Generic selectors
Exact matches only
Search in title
Search in content
Search in posts
Search in pages
Filter by Categories
Case Report
Consensus Statement
Editorial
Erratum
Guest Editorial
History
Image
Images in Clinical Practice
Invited Commentary
JSSTD Symposium
Letter to Editor
Letter to the Editor
Letter to the Editor - Study Letter
Net Case
Net Image
Net Letter
Original Article
Resident’s Page
Review Article
Study Letter
Study Letter Case Series
View/Download PDF

Translate this page into:

JSSTD Symposium
3 (
1
); 16-25
doi:
10.25259/JSSTD_5_2021

Diagnosis and management of secondary lymphedema

Department of Dermatology, Medical Trust Hospital, Cochin, Kerala, India
Corresponding author: Puravoor Jayasree, Department of Dermatology, Medical Trust Hospital, Cochin, Kerala, India. dr.jayasree@medicaltrusthospital.in
Licence
This is an open-access article distributed under the terms of the Creative Commons Attribution-Non Commercial-Share Alike 4.0 License, which allows others to remix, tweak, and build upon the work non-commercially, as long as the author is credited and the new creations are licensed under the identical terms.

How to cite this article: Jayasree P. Diagnosis and management of secondary lymphedema. J Skin Sex Transm Dis 2021;3(1):16-25.

Abstract

Secondary lymphedema, more common than its primary variant is essentially a clinical diagnosis. Evaluation should include measurement of limb circumference and volume and appropriate staging protocols to determine the severity of the condition. Imaging studies such as magnetic resonance imaging and lymphoscintigraphy are invaluable in ruling out other causes of extremity swelling and for planning surgical treatment. Conservative measures such as combined decongestive therapy are of prime importance in reducing the limb volume and should be continued to maintain the results of surgical treatment. Pharmacotherapy does not have much role in lymphedema. Surgical options which were initially restricted to debulking procedures in chronic late stages are now gaining more relevance with the advent of physiological techniques to prevent further progression of the condition. Detailed counseling regarding the chronic nature of the disease and the need for regular follow-up along with rehabilitation programs will further improve the management of lymphedema.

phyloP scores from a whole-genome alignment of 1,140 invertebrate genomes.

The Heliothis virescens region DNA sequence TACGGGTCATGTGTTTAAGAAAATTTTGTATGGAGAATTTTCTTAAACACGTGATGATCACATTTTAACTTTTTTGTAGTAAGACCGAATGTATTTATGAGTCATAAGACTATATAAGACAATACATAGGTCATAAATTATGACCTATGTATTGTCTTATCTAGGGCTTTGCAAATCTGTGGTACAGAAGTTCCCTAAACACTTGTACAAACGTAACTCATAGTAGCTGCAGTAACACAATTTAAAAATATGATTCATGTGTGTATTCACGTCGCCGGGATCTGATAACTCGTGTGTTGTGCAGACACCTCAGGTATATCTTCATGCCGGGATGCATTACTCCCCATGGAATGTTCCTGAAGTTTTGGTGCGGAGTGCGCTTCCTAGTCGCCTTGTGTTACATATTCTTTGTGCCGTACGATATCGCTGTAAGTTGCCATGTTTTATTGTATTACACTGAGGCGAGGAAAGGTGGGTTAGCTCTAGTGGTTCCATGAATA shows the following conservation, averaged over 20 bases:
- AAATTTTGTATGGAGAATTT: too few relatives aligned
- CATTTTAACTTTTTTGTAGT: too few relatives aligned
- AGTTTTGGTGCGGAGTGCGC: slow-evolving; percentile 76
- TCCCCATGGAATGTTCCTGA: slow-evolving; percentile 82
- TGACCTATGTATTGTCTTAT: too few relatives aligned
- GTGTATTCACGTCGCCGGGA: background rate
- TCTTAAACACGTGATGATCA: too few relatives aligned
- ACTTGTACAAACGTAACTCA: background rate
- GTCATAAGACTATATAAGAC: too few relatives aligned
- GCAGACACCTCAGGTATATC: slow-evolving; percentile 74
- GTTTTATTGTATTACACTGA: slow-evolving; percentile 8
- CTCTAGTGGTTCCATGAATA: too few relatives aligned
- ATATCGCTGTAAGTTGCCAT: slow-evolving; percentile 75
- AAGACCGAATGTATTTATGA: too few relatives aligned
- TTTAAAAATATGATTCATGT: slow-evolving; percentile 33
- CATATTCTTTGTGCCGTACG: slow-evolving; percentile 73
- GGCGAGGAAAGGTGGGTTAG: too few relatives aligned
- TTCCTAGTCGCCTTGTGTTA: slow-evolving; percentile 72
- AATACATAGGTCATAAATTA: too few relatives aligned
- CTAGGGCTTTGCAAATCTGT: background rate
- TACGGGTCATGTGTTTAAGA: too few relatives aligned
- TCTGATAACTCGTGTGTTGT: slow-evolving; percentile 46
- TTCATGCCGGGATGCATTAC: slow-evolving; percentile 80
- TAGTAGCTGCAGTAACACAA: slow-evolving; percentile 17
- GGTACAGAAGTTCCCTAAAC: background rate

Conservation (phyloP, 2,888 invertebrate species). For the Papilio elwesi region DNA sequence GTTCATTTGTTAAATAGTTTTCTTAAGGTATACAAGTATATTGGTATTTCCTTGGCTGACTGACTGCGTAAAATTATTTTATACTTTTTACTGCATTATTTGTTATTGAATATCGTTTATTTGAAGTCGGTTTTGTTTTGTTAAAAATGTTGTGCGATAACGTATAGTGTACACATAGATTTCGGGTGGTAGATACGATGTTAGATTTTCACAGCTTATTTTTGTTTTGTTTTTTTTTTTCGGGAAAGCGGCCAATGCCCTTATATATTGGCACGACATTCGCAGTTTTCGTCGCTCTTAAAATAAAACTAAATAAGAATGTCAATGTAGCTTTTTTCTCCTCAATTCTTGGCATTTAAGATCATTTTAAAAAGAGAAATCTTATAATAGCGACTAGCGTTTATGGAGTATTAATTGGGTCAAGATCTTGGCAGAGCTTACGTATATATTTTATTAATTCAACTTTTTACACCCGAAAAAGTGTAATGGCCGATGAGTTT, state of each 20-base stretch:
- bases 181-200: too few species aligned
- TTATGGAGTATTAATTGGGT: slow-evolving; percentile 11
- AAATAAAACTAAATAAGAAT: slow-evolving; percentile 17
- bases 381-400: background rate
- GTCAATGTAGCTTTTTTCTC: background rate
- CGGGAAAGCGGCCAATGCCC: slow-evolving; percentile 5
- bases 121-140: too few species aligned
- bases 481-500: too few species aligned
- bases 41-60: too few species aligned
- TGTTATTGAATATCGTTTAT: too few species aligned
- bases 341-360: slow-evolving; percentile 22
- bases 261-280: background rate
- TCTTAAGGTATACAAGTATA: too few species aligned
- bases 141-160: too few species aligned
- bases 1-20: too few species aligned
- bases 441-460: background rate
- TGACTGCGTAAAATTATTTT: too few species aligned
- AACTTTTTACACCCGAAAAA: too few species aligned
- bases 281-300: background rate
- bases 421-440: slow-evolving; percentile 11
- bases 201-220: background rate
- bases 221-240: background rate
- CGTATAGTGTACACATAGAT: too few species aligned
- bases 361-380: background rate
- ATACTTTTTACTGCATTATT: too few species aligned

Keywords

Complex decongestive therapy
Debulking surgery
Filariasis
Lymphedema
Lymphoscintigraphy
Secondary

INTRODUCTION

Secondary lymphedema, due to its myriad presentations and difficulties in clinical assessment, is under-reported and under-treated. Untreated lymphedema worsens with time and its negative effects on quality of life can be irreversible.[1] A well-planned interdisciplinary approach from specialists including physicians, dermatologists, physiatrists, and vascular surgeons is crucial in the optimal care of these patients.[2] Effective management of secondary lymphedema which includes clinical evaluation, investigations (especially imaging studies) and medical treatment options will be briefly discussed in this paper.

CLINICAL EVALUATION OF A PATIENT PRESENTING WITH LYMPHEDEMA

Management of secondary lymphedema needs a holistic approach with emphasis on the physical, functional and psychosocial issues faced by the patient. In addition to history and physical examination, staging of the condition and the assessment of the severity along with appropriate investigations are the pertinent steps in this direction.[3]

HISTORY AND PHYSICAL EXAMINATION